The cicadas have begun singing, at a pitch so high you can hear almost nothing else.
Up in the tree-tops where the bark is peeling, the cicadas sing. It was 35 degrees Celsius in Melbourne today, an early start to to the coming summer.
I've just read this, "The Runaway," a children's book, by Ruth Morris, published in 1961. In it, the heroine, disconnected from family, makes her way with horse, cart and dog across the many empty miles of southern Queensland. She'd felt she had nowhere to go but away. In the end, of course, she finds a home away from home.
Place, the place we're born and raised in, is supposed to play a significant part in the creation of our character. I have been raised in a dry, open country, where the birds spin like flashlights and anywhere you take the time to look, there are sanctuaries.
Above, an unfinished ringtailed possum's nest, dislodged, unfortunately, by a neighbour. This photo doesn't suggest well enough the perfect globe shape within.
I found this blurred photo of a ringtail in an vintage book about the Melbourne Zoo. But a blurred picture might be the best you will get, being, as they are, shy creatures of the night.
I've noticed that many native animals orient towards native plants, whatever has been planted in what had been their habitat. Eucalypts are favoured... when they peel, they reveal an Impressionist's palette.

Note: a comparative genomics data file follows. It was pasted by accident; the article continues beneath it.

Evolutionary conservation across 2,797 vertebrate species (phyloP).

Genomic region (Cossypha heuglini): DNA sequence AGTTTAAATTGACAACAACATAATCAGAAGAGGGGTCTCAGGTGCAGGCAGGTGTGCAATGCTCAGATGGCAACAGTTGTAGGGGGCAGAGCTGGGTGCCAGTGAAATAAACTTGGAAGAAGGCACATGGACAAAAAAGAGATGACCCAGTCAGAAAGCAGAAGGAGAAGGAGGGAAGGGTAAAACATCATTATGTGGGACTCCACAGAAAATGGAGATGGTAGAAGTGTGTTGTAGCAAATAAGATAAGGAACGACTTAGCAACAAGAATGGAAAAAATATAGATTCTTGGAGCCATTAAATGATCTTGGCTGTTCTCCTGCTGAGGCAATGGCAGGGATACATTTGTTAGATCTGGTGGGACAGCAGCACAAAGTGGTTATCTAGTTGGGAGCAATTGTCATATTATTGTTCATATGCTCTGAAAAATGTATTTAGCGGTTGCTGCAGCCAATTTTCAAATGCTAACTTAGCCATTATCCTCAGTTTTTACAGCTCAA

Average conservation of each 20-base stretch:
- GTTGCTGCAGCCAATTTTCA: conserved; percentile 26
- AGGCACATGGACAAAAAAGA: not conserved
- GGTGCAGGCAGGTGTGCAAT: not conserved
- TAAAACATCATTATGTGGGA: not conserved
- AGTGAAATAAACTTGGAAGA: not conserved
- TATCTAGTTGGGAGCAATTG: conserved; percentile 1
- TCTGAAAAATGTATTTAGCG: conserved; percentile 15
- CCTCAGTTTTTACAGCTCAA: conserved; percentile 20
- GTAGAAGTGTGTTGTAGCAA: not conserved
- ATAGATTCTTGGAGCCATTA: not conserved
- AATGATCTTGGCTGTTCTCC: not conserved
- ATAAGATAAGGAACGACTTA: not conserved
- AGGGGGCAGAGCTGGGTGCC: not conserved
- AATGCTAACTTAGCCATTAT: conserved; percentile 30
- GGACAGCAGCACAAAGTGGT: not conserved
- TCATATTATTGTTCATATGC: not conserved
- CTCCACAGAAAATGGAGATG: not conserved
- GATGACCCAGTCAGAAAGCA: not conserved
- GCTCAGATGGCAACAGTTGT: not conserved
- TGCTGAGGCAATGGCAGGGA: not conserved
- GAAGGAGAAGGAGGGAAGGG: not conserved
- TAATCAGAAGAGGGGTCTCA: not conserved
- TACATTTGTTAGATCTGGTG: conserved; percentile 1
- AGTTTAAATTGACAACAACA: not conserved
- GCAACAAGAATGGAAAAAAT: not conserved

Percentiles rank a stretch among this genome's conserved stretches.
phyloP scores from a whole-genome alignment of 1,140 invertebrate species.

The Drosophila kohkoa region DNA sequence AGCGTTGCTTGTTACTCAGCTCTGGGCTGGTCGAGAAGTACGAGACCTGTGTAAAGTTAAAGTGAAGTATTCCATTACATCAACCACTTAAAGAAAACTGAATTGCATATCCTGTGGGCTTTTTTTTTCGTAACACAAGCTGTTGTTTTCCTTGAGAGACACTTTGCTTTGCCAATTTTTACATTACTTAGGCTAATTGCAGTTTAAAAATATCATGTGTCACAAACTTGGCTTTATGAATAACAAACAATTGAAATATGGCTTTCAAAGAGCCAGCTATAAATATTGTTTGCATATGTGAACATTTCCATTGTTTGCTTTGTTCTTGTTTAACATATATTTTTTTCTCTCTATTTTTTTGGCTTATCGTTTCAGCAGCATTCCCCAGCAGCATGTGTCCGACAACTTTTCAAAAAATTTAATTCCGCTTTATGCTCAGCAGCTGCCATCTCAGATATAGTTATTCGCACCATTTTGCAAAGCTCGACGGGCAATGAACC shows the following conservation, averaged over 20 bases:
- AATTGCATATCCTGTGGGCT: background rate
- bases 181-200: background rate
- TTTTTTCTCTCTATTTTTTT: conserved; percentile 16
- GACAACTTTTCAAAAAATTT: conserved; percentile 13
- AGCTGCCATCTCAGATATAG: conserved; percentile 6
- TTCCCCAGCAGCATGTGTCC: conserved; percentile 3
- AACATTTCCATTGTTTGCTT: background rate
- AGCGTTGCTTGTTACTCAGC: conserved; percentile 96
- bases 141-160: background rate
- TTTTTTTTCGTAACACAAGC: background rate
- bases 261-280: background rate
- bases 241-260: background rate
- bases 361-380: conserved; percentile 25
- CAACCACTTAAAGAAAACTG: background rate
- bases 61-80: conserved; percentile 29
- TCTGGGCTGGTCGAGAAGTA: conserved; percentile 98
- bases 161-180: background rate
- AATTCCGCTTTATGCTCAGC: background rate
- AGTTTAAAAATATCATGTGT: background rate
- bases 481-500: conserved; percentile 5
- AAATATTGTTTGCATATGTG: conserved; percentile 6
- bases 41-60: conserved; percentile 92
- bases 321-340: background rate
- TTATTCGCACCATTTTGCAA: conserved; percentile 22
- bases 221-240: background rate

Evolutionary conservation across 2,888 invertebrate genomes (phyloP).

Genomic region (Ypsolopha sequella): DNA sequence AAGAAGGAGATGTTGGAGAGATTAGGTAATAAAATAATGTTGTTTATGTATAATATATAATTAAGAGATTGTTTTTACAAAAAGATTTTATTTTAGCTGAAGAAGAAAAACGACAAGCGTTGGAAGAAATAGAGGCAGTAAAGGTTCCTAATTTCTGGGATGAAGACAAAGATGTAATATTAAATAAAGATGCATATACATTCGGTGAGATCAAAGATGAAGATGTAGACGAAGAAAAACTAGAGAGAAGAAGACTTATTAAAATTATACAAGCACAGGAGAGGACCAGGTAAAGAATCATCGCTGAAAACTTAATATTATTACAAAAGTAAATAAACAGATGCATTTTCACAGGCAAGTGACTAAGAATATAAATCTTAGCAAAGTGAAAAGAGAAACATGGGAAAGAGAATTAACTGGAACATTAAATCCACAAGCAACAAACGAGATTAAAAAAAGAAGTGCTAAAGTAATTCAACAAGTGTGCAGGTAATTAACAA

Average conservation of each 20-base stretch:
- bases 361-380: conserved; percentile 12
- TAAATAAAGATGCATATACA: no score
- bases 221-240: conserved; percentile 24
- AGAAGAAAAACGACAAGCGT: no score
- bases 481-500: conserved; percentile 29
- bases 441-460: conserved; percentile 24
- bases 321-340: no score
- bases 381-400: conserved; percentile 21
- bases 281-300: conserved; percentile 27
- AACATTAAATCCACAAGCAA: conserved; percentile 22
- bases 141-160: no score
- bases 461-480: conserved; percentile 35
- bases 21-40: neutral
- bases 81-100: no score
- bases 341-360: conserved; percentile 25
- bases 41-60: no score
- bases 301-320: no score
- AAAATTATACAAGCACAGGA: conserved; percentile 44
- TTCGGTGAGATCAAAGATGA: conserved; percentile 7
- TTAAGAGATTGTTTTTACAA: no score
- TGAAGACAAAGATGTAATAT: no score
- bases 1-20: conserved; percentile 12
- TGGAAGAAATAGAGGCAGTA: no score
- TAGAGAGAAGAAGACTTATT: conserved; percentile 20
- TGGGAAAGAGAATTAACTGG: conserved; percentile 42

Or warts, rivers, footprints, time itself.
From the same book, again blurred, as life itself can so often be, a finished ringtailed possum's nest. We are all interpreters of needs and feelings and directions.
Now, among others things, I am reading this. In it the author traverses an Australia way out beyond the cities, where my heart wants to go. ( Traveller's Tracks, by George Farwell, published by Melbourne University Press, 1949. )
Until that day I sing with my brothers and sisters the trees, or rather, hear their singing. Don't fence me in, let me flow, let my flowing go onwards, and do not let me halt, but let all the rain and all the rivers of life run.
I am getting crookeder now, with bones and flesh needing to take their time to recover. Old and new: we are both at once, are we not?
I was trying to commemorate, today, the life of the bark of the trees of the world as I know them. To commemorate means to care and to go onwards.
Above is not a post-Expressionist work. The planet has been doing post-Expressionist a long time before we copied the idea.
Now I realise I've brought up both Impressionism and post-Expressionism. The world, however, is an artwork that can't be categorised...in all of its gestures it signifies a never-ending alive-ness.